Jones, Sharon (2021) Fashion is Disconnected: exploring the potential of design-integrated, locally-based manufacturing units to reconnect designer and maker, and ultimately reconnect the consumer with the garment creation process for a new system of Fashion 2.0. Masters thesis, University of Huddersfield.

This research considers the feasibility of Localism. It examines UK garment manufacturing,
identifying two alternative approaches, the so-called slow fashion and integrating
technology into a lean manufacturing model. Through a review of current literature and
insights from industry, potential opportunities and barriers have been identified, primarily
an ageing workforce and a skills gap in subsequent generations.

By exploring the role of education, the disconnect between academia and industry, and the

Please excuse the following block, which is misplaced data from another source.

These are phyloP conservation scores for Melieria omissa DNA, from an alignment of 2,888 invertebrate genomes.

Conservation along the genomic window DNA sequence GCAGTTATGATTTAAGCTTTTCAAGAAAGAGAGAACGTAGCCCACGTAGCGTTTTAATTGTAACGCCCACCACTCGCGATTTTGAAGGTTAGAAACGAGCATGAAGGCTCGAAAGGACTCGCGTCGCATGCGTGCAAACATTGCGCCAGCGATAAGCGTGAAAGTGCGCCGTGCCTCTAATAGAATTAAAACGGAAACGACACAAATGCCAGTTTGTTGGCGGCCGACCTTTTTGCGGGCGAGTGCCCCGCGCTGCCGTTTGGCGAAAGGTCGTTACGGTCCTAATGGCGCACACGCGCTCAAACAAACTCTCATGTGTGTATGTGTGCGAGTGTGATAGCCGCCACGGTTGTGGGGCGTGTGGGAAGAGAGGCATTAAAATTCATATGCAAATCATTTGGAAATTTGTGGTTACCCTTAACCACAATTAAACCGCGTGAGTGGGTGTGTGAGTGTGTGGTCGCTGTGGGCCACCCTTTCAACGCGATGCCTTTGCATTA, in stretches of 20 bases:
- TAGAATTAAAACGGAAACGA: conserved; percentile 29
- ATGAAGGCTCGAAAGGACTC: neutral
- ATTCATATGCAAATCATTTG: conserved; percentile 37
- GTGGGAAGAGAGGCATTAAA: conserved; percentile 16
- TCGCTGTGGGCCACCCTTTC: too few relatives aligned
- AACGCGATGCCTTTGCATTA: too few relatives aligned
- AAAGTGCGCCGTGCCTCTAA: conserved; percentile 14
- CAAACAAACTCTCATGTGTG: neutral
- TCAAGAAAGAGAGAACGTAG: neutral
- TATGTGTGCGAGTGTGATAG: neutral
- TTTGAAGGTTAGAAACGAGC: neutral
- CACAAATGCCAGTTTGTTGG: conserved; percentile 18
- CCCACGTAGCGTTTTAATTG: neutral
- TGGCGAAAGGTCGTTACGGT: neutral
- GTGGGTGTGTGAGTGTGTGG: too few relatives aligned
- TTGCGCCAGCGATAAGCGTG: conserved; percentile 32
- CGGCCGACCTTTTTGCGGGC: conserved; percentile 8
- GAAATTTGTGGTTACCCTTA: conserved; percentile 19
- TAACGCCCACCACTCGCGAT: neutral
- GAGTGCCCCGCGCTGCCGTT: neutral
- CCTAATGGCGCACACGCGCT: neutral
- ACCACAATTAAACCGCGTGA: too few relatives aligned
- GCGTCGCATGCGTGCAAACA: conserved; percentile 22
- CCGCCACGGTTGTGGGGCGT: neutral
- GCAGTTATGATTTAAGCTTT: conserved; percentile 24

impact of the current system on social, environmental and economic factors, it delivers new
important analysis by taking a unique inside perspective of the needs of UK manufacturing.
This analysis is crucial to our knowledge and understanding of the sector's future potential,
addressing the graduate skills gap identified by employers and movement towards a direct
to consumer (DTC), low-waste model. Thus, the Localism model has the potential to reform
education from primary to university level, increase the appeal of careers within
manufacturing, encourage closer collaboration between fashion academia and industry and
ultimately, transform the UK fashion sector into what could be described as Fashion 2.0

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